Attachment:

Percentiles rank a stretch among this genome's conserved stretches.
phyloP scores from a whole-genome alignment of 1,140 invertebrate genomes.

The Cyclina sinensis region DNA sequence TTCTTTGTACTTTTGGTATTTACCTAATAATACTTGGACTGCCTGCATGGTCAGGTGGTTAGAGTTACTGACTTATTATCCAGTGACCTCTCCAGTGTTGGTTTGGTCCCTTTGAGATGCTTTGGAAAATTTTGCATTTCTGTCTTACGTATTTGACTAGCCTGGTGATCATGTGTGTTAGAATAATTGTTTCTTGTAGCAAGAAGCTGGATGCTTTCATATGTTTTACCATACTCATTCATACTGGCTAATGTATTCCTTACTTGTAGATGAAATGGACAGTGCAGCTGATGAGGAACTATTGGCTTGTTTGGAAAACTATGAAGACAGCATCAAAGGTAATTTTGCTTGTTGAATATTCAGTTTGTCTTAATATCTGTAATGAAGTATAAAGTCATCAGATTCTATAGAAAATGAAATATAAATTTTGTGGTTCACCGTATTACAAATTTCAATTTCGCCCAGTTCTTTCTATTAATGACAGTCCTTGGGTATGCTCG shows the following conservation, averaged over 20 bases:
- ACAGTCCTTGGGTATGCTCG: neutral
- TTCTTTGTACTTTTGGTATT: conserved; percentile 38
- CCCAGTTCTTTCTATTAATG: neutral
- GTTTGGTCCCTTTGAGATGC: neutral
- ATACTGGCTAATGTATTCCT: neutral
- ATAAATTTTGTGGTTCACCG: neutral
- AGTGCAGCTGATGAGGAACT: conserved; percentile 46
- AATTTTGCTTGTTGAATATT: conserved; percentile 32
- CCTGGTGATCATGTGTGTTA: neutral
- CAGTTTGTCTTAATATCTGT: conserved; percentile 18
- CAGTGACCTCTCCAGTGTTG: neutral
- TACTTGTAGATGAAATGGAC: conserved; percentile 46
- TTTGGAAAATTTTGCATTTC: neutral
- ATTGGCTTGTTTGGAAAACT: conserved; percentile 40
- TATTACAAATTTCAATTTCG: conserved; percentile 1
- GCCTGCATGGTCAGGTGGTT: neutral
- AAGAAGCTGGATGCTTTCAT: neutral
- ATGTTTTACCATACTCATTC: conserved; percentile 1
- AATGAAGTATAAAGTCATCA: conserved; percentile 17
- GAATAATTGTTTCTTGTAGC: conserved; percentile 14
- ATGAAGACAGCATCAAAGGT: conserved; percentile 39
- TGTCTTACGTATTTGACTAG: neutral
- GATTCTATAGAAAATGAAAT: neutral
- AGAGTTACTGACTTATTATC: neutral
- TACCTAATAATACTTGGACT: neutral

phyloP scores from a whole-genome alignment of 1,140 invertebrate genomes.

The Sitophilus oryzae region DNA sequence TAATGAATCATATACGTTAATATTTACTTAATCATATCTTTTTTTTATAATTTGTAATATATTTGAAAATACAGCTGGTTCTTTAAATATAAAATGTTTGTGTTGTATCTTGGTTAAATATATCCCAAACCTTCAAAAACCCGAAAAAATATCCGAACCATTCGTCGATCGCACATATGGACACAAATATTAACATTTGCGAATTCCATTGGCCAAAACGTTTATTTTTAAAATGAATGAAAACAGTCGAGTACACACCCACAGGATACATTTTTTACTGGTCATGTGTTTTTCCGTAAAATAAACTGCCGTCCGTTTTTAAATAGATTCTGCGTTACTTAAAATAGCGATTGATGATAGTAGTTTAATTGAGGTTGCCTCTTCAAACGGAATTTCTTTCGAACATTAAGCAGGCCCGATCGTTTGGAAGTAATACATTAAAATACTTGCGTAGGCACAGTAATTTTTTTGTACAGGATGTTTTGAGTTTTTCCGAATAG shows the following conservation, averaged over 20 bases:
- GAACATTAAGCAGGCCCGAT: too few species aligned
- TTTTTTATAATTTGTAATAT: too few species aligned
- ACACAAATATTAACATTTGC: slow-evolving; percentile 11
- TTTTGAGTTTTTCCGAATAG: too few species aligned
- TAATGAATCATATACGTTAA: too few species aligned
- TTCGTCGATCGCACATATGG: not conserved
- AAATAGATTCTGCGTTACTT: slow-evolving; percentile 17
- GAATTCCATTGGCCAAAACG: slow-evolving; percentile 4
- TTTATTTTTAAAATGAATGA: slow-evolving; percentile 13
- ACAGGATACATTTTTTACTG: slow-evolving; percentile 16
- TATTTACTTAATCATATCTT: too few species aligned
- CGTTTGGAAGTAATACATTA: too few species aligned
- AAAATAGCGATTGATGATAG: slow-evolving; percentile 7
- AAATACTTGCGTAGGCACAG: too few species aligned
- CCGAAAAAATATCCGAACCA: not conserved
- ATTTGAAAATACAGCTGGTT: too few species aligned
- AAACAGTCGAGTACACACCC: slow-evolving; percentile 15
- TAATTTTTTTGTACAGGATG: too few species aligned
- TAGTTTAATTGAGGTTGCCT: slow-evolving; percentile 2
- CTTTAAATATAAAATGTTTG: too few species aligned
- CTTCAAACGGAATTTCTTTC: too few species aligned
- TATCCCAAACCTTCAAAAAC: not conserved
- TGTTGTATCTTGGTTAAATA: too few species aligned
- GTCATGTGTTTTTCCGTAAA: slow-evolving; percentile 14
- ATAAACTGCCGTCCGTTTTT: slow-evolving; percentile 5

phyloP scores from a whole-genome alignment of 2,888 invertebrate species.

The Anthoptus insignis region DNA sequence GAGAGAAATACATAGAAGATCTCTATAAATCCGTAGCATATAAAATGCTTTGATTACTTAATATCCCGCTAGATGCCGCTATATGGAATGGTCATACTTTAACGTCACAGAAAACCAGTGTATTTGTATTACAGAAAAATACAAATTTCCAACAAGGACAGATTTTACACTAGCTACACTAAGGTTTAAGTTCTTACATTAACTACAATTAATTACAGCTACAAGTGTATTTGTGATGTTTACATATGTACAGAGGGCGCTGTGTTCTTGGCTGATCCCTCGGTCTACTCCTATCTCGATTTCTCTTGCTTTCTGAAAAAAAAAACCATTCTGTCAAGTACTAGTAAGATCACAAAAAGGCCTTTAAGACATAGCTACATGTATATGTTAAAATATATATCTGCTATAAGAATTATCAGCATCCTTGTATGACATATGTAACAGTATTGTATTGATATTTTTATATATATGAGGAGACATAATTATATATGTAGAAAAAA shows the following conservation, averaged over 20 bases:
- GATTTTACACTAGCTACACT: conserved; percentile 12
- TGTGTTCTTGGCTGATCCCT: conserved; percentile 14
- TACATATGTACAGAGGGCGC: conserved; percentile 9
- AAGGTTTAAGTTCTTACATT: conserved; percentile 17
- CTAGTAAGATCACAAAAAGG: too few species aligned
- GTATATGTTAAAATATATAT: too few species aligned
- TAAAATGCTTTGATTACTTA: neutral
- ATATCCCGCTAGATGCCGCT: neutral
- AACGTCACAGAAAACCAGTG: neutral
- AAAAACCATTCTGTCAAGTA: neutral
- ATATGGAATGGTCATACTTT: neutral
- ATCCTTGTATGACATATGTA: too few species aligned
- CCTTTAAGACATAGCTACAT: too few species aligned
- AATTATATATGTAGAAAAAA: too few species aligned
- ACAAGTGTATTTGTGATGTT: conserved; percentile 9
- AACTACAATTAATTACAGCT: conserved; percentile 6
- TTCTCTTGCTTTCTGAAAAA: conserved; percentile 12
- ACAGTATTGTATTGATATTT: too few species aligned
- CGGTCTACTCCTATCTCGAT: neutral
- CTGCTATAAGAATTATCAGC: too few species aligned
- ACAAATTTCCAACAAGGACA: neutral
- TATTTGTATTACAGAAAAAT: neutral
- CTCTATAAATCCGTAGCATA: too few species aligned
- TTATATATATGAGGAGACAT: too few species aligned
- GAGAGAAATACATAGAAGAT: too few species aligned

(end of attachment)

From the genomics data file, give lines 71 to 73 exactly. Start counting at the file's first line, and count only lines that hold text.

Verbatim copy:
- AATTATATATGTAGAAAAAA: too few species aligned
- ACAAGTGTATTTGTGATGTT: conserved; percentile 9
- AACTACAATTAATTACAGCT: conserved; percentile 6